Discovery Channel recently premiered a new series “Cuban Chrome”, a reality show about Cuba’s vintage automobiles and the people who dedicate their lives to preserving them. The show’s claim to fame is that it’s the first American show filmed entirely in Cuba.
After screening half of an episode there are really no surprises. It’s the typical “now you can see the forbidden land of Cuba” narrative that everyone from Conan to CNN have exploited in the past. How forbidden can it really be if all these people have been going down there and filming for more than two decades? What is really forbidden is showing real Cuban people being repressed by their government.
In any case, the show is the typical weak sauce recipe for reality TV. Actually it’s even weaker as the lack of any real storylines results in such thin drama so as to be laughable. The episode I watched is the story of a guy who wants to restore his Detroit dinosaur so that he can drive tourists around and make more money. The problem is he currently uses the car to drive Cubans around (a less profitable venture) and in order to get it up to snuff for the tourists he has to replace the diesel boat engine that’s been in the car for “decades”. Any downtime will cost him money. In capitalism we call this an “opportunity cost.” He gets a probationary membership in what we’re told is Cuba’s premiere auto club, “A lo Cubano” and hopes to use their resources to restore his car in six months.
The B story is about the president of the auto club who wants his son to succeed him but doesn’t have confidence that his prodigy has enough knowledge about cars yet. I wonder if this is some sort of metaphor for the monarchical succession that the Castro regime is no doubt planning. I mean why wouldn’t an auto club just elect its own damned president?
Along with the pretty pictures of quaint Cuba, we see plenty of the old cars which are really the star of the show. You know, those rolling exhibits demonstrating the superiority of capitalism. The irony is probably lost on most viewers.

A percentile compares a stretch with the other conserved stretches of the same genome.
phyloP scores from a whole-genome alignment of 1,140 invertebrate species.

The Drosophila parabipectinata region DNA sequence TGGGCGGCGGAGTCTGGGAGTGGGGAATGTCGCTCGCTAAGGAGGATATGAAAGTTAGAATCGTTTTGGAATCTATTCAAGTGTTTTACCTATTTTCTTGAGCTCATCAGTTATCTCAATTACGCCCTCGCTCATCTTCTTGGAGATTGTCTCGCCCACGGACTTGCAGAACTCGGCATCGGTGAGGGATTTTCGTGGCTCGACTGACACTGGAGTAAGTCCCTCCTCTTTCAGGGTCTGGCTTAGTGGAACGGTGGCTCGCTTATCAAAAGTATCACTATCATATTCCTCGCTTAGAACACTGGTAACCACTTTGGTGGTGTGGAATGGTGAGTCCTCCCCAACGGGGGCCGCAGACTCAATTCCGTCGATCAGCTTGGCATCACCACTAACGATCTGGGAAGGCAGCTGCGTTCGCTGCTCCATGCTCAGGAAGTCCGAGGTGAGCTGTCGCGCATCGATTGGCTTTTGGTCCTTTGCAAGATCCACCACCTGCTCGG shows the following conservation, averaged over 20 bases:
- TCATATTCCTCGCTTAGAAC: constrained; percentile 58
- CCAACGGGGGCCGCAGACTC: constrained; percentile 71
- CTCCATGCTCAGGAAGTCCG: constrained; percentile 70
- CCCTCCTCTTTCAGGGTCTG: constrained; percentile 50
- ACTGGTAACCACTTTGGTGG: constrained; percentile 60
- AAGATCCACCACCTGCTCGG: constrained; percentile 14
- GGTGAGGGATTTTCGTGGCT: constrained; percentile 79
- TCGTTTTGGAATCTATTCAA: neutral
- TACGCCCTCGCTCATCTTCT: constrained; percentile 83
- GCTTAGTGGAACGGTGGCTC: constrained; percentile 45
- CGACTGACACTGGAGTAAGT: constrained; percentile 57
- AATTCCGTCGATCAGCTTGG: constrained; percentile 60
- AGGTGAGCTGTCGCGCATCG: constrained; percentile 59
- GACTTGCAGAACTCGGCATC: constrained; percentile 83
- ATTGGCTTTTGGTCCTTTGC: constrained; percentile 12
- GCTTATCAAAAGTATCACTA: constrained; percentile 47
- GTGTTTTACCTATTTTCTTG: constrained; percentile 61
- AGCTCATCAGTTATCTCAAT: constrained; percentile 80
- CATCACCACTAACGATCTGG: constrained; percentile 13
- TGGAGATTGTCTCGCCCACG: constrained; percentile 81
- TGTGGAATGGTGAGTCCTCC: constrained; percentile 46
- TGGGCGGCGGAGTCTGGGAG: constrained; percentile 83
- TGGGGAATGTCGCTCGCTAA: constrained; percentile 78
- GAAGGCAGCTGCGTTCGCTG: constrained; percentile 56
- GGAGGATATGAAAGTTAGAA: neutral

The plight of the Cuban auto enthusiasts is heightened by the repeated narrative that parts in Cuba are hard to come by because of the US trade embargo on the island (hey, at least they didn’t call it the regime’s preferred term: blockade). This is, of course, a canard. There are vintage American cars in nearly every country in the world, including countries that Cuba is very close to economically like Brazil and Canada. The real problem is the lack of money to get parts. The narrator helpfully explains that “despite socialism” economic disparity does exist because some Cubans have “rich” relatives abroad that send them money.
And what would a show about Cuba be without regurgitating some of the dictator’s propaganda? Did you know Cuba spends 10% of its budget on education while in the US it’s something like 2%? I wonder who at Discovery verified these regime-supplied numbers. I’m sure they have a staff of economists and social scientists verifying things like this, right?
Even if the proportions are true (which I’m sure they are not) a quick google search turns up this:
The most recent OECD study — from 2014 using 2011 data — shows that the United States spends $12,731 per student on secondary education. Four countries — Austria, Luxembourg, Norway and Switzerland — spend more. Those same countries are also the only ones that spend more than the United States per student on primary schools.
Interesting, I don’t see Cuba up there. I guess the regime’s 10% doesn’t add up to a lot in the real world. But the ironic part of quoting the 10% statistic is that a reasonable person would ask, “If Cuba’s population is so educated why don’t they have good paying jobs that can afford them newer and more reliable cars?”
If you like to look at vintage cars and some beautiful landscapes and aren’t offended by communist propaganda or terrible acting then maybe you’ll find “Cuban Chrome” passable, otherwise don’t waste your time.